Think Flowers are Just for Show? Think Again

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Flowers add beauty to the environment, but the colorful blossoms may have added benefits that you haven’t considered. Many familiar flowers are edible, and they’re often chock full of flavor and nutrients.

Folks around the world have integrated edible flowers into their diets for centuries, and the idea has recently gained new interest in the United States. Here are eight edible flowers you can easily incorporate into your diet:

Edible Flowers You May Have in Your Backyard

Dandelions: You may think dandelions are good-for-nothing plants that cause ongoing headaches for homeowners, but every part of the plant is highly nutritious, including the flowers, stems, leaves, and roots. Michigan State University Extension says the leaves, like any other deep leafy greens, are rich in vitamins A and B2 and C, with more iron than spinach.

Bread and fry the flowers, add them to green salads or make dandelion wine, tea, or jelly. Pile the leaves on sandwiches or enjoy them sauteed or boiled.

Purslane: Don’t pull this ground-hugging plant before you give it a chance in the kitchen. The succulent leaves are rich in vitamins, minerals, amino acids, and antioxidants; and most importantly, provide generous amounts of Omega-3 fats, critical for human growth and disease prevention.

In fact, University of Connecticut’s Plant Science and Landscape Architecture Extension calls purslane “A power food of the future.” The tender leaves and stems have a mild flavor and can be added to other greens or alone, either cooked or fresh. The leaves are also easy to freeze or dry for use throughout the year.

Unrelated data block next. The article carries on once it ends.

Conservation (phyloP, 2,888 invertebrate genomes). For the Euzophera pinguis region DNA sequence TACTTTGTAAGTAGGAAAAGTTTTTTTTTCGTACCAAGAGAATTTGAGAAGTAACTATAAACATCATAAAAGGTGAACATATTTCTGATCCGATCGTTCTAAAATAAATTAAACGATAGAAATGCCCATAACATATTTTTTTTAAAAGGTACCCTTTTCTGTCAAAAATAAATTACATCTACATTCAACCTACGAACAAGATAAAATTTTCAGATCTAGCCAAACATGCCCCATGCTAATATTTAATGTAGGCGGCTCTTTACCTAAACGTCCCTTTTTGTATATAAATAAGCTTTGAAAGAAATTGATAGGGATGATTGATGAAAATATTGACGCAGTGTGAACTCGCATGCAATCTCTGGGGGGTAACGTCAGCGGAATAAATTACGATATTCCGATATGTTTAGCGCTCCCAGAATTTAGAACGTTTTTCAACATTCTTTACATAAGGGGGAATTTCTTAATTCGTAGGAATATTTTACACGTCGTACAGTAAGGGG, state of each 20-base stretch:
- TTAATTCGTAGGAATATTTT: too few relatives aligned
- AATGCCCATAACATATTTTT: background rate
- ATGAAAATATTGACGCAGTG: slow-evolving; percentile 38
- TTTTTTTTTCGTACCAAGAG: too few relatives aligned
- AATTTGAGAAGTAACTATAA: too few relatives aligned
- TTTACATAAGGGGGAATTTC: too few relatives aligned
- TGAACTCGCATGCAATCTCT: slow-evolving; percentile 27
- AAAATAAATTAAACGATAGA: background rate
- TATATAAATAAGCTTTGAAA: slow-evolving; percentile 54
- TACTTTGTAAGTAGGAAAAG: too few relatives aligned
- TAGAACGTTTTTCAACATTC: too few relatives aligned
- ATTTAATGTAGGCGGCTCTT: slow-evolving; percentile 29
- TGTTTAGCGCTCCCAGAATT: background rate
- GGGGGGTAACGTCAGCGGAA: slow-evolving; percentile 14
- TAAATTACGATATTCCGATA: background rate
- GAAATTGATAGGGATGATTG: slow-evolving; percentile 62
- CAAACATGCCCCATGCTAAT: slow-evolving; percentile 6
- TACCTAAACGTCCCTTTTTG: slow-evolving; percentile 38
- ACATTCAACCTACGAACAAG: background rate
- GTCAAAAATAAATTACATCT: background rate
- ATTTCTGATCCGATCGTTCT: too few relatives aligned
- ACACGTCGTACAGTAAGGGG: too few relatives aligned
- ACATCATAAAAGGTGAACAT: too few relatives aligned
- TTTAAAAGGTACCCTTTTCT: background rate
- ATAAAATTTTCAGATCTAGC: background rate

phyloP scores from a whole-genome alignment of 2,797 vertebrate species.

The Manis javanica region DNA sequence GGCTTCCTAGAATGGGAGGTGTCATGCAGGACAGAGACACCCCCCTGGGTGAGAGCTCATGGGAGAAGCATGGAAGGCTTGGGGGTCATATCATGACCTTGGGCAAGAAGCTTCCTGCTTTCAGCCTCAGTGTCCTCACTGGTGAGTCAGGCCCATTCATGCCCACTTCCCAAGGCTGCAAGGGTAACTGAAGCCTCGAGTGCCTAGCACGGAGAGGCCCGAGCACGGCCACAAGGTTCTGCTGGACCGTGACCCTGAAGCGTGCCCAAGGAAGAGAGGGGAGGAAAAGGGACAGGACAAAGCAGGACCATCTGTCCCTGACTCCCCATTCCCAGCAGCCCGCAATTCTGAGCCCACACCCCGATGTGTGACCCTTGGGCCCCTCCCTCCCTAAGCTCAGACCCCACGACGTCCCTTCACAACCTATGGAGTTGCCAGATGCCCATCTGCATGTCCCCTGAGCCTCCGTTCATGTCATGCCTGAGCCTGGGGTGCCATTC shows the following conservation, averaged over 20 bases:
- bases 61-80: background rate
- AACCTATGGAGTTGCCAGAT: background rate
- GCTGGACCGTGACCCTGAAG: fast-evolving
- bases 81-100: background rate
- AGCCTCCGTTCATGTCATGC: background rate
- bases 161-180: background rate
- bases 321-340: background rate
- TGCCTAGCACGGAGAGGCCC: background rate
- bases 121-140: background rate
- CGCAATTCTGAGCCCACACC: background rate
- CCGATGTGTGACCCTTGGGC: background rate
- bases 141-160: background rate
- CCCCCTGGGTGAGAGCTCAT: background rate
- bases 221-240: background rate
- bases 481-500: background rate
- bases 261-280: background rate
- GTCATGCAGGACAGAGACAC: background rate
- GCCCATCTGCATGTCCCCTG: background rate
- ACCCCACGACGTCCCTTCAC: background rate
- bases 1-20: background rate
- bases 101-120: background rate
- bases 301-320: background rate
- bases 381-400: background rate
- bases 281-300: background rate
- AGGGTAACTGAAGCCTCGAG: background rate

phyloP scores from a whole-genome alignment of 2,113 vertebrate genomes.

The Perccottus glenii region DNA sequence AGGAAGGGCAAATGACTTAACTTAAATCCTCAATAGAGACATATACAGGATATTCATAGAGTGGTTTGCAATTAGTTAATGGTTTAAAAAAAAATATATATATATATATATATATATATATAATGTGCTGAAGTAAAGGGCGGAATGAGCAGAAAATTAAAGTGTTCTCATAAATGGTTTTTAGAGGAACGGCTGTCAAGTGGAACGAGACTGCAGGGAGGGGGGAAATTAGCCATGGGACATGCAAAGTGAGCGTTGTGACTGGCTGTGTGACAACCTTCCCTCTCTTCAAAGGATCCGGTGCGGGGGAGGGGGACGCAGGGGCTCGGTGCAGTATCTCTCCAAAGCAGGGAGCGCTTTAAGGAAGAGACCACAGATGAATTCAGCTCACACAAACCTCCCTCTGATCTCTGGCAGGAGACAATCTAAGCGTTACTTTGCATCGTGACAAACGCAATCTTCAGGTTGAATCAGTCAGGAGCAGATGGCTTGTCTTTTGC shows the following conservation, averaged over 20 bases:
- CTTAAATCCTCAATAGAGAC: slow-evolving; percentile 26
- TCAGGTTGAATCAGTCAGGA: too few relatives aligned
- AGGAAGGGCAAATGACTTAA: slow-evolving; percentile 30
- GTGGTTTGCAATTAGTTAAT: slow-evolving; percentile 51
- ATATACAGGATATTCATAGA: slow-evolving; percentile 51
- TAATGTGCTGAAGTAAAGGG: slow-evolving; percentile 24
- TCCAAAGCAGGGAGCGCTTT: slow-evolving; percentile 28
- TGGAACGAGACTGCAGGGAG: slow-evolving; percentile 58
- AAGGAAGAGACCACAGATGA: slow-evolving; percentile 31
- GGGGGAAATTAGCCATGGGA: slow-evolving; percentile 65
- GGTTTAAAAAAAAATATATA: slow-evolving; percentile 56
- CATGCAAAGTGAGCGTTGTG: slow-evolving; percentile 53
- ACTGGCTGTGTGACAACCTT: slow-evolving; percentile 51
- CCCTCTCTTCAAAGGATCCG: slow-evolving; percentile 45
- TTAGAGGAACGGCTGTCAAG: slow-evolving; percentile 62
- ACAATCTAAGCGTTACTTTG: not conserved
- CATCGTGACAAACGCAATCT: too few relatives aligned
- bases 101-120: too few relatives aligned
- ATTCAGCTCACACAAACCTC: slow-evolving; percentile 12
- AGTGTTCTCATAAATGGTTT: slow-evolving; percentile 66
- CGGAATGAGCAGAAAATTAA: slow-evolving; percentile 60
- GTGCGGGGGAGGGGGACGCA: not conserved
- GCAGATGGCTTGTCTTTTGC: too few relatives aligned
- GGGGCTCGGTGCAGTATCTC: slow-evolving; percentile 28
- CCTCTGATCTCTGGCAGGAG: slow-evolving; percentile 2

Squash blossoms: Zucchini and other types of summer squash are healthy and delicious, but don’t discount the blossoms. Although you can eat them raw or chopped in salads, squash blossoms are an extra special treat baked and stuffed with soft cheese and herbs, or dipped in batter and fried.

University of California Cooperative Extension recommends eating male blossoms, as only female blossoms produce fruit. Be sure to leave a few male blossoms on the plant for pollination purposes. How do you tell the difference? Female blossoms have a thick stem and a tiny, developing squash at the base of the bloom. Male blossoms have thinner stems.

Hibiscus: If you live in a tropical climate and you have hibiscus in your backyard, you’re in for a real treat. Eat freshly picked blooms, add them to salads, or use them to make relish or jams. The most popular use for hibiscus blossoms is hot or iced ruby-red tea, which provides a refreshing, cranberry-like flavor.

According to California State University’s Magaram Center for Food Science, Nutrition and Dietetics, hibiscus flowers are packed with antioxidants, Vitamin C and minerals, and are used to improve circulation, treat loss of appetite, or as a mild laxative.

Lavender: This old favorite is delicious in teas, liqueurs, syrups or baked goods.

Marigolds: The peppery golden-orange marigold blooms add color and flavor to pasta, rice, soups, and salads. (Only the petals are edible.)

Chrysanthemums: Sprinkle the tangy flowers on salads or incorporate them into vinegar.

Nasturtiums: Bright nasturtium blooms have a slightly spicy, peppery flavor that adds zing to salads or as an attractive garnish for desserts.

Johnny-jump-ups: Lovely little purple, white and yellow johnny-jump-up flowers are slightly minty, ideal for sprinkling or ice tea or desserts, or mixing into soft cheeses.  

Tips on Enjoying Edible Flowers Safely

  • Never eat any plant unless you are absolutely sure you’ve identified it correctly. Some plants are toxic and should never be eaten.
  • Avoid plants that have been treated with pesticides, herbicides, or chemical fertilizers, or untreated manure. Avoid high traffic areas and don’t pick plants growing along roadsides or other unfamiliar spots.
  • Introduce flowers into your diet sparingly at first, as they may cause digestive upsets if you aren’t accustomed to them.
  • For the best flavor and quality pick flowers early in the day when they’re at their peak, advises Colorado State University Extension. Don’t pick flowers that are faded or wilted.
  • Swish edible flowers gently in a bowl of cool water, then spread them to dry between layers of paper towels. A salad spinner also works well for preparing edible flowers.

-Susan Patterson

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